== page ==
A two conductor cylindrical transmission line typically comprised of a centre conductor, an insulating dielectric material and an outer conductor (shielding). Coaxial cable can be flexible (typical to the assemblies found in this catalogue), semi-rigid or rigid in nature.
The interconnection device found at each end of a coaxial cable assembly. There are many common types of coaxial connectors such as: BNC, SMA, SMB, F, etc.
Central Office Connection, separately tariff part of T-1 circuit within a CO
Connection Oriented Convergence Function, MAC layer entity
An acronym for COder/DECoder. A device used for converting analogue signals to digital signals.
Change of frame Alignment, movement of SPE within STS frame
A metal path (usually copper) that passes electricity. When discussing data cabling, 'wire' and 'conductor' are synonymous.
An electromechanical coupling device that provides an electrical interface that can be mated and unmated.
Connection Mode Network layer Protocol
The specific points of contact within a connector. Contacts can be male (pins) or female (sockets.).
First, resistance is basically the opposition to electron flow in an electrical circuit and connector manufacturers strive to attain the lowest amount of resistance possible for each contact. Contact resistance is the cumulative resistance value for mated contacts.
A device used to convert from one transmission media to another (Ex. Fibre/Copper Media Converter). Converters are usually externally powered as they physically 'repeat' or regenerate the signal.
Class of Service
Central Office terminal, equipment at CO end of digital loop or line.
Central Processor, CPU
Customer Premises, as opposed to CO.
Customer Premises Equipment, hardware in users office.
Computer-PBX interface, a data interface between NT1 and DEC.
Customers premises Node, CPE.
Central Processor Unit, the computer
Carriage Return, often combined with a line feed when sending to a printer etc.
Cyclic Redundancy Check, an error detection scheme used with ARQ.
A means of securing an electrical contact to a wire using tools that compress the metal contact around the wire.
When unwanted electromagnetic fields from conductors are transferred into adjacent conductors. Crosstalk is controlled by twisting conductors into a pair or separating/shielding conductors.
Coding Rule Violation, unique bit signal for F bit in frame 1 of CMI.
Convergence Sublayer, where header and trailer are added before segmentation.#
Convergence layer PDU, info plus new header and trailer to make packet that is generated into cells or SUs.
Circuit Switched Channel, connection.
Carrier Sense Multiple Access
Circuit Switched Public Data Network.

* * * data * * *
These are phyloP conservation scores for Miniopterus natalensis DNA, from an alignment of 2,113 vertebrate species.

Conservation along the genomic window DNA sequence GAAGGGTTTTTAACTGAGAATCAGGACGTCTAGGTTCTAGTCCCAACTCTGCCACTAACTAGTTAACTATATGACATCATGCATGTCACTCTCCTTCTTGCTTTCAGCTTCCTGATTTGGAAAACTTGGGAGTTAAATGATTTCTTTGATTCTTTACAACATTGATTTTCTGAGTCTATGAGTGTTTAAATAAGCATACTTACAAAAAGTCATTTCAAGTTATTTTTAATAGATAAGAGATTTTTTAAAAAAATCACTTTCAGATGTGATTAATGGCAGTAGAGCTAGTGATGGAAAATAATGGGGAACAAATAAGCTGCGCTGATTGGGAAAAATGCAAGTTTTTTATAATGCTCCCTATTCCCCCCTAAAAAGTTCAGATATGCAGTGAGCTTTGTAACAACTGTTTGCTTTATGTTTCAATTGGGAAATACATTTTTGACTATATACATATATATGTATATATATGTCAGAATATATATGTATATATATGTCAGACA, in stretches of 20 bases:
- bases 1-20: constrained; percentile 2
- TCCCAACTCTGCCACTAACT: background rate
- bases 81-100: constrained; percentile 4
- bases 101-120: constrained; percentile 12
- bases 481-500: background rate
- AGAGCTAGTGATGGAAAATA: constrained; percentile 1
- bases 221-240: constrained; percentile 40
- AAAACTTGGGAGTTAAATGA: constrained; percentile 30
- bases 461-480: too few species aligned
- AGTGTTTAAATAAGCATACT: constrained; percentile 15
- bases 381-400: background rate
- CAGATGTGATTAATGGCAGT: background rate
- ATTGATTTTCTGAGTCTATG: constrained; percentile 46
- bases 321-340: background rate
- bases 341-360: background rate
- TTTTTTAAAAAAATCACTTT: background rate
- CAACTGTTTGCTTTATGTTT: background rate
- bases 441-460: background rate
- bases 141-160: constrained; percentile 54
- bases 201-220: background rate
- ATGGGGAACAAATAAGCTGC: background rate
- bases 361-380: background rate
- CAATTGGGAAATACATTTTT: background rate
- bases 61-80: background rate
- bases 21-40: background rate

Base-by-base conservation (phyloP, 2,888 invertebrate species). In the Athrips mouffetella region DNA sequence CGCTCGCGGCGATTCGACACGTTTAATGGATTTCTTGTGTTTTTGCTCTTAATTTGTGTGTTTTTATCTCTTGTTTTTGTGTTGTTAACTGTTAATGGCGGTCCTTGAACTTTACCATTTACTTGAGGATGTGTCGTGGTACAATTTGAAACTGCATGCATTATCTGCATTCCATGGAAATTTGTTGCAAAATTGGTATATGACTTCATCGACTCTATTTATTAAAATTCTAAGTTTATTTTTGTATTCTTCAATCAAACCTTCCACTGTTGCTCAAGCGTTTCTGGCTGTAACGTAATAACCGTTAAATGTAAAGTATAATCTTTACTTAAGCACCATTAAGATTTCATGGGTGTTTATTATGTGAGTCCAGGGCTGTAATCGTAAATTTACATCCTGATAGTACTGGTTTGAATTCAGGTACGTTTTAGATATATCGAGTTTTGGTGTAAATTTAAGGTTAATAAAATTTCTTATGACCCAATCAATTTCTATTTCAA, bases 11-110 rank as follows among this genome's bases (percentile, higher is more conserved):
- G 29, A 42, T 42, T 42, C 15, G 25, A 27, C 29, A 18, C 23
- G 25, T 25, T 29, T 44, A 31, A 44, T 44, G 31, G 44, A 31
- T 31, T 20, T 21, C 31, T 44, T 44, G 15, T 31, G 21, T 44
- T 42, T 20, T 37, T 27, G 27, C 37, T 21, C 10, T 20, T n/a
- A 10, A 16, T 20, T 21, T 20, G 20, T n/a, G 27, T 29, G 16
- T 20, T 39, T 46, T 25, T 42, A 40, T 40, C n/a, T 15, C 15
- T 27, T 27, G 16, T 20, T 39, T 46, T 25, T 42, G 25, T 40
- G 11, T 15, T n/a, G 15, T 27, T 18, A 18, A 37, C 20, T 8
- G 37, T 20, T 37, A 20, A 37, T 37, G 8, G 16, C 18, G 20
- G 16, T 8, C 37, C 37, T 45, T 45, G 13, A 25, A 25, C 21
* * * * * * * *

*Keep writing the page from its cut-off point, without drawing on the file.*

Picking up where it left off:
Channel Service Unit, the interface to the T-1 line that terminates the local loop.
Clear To Send, lead on interface indicating DCE is ready to receive data.
Coding Violation, transmission error in SONET section.
Continuously Variable Slope Delta modulation, a voice encoding technique offering variable compression.
Destination address, field in frame header, 802.
Defence ARPA, formerly just ARPA.
Dual Attach, Access Station, device on a main dual FO rings, 4 fibres FDDI
Digital Access Signalling, protocol for ISDN D channel in the UK.
Decibel, 1/10th of a bel; 10 log (x/y) where x/y is a ratio or like quantities, i.e. power.
Code for 25 pin connector specific for RS232 interface.
Decibel level referenced to 1mW at 1004 Hz into 600 ohms impedance.
Power that would be at zero TLP reference level.
dBrn through a C weighted audio filter, matches the ear's response.
Power level relative to noise, dBm + 90
Data Communications Channel, overhead connection in D bytes for SONENT management.
Data Communications equipment
Digital circuit termination equipment
Digital Cross Connected, DACS
Digital data Communications message protocol.
Direct distance dialling, refer to PSTN
Digital data system, network that supports DATAPHONE digital services
Delay Dial Start Dial, a start stop protocol for dialling into a CO switch
Data Encryption Standard, moderately difficult to break
The insulating material that separates the centre conductor and the shielding.
Dual In-line Package, for silicon chips and switches
Draft International Standard, preliminary form of OSI standard
Disconnect, command frame sent between LLC entities, layer 2.
Data Link Connection, one logical bit stream in LAPD, layer 2.
Digtal Loop Carrier, mux system to gather analogue loops and carry them to CO.
Data Link Connection Identifier, address in a frame, I.122
Data Link Escape, ESC.
Data Link Layer, Layer 2 OSI.
Disconnected Mode, LLC frame to reject a connection request, layer 2.
Differential Manchester Code, pulse pattern that puts transition at centre of each bit time for clocking, transition at start of period for 0, 802.5
Digitally Multiplexed Interface, AT&T interface for 23 64 Kbits channel and a 24th for signalling.
The mechanical process of making conductors smaller by forcing through dies.
Electromagnetic Interference (EMI)
Unwanted electrical or electromagnetic energy that causes unwanted responses in electronic equipment disrupting the electrical signals.
The most common of the network standards established in the early 1980s by the IEEE committee under standard 802.3. More on what is Ethernet is here.
The mechanical process of coating a wire or group of wires with insulating material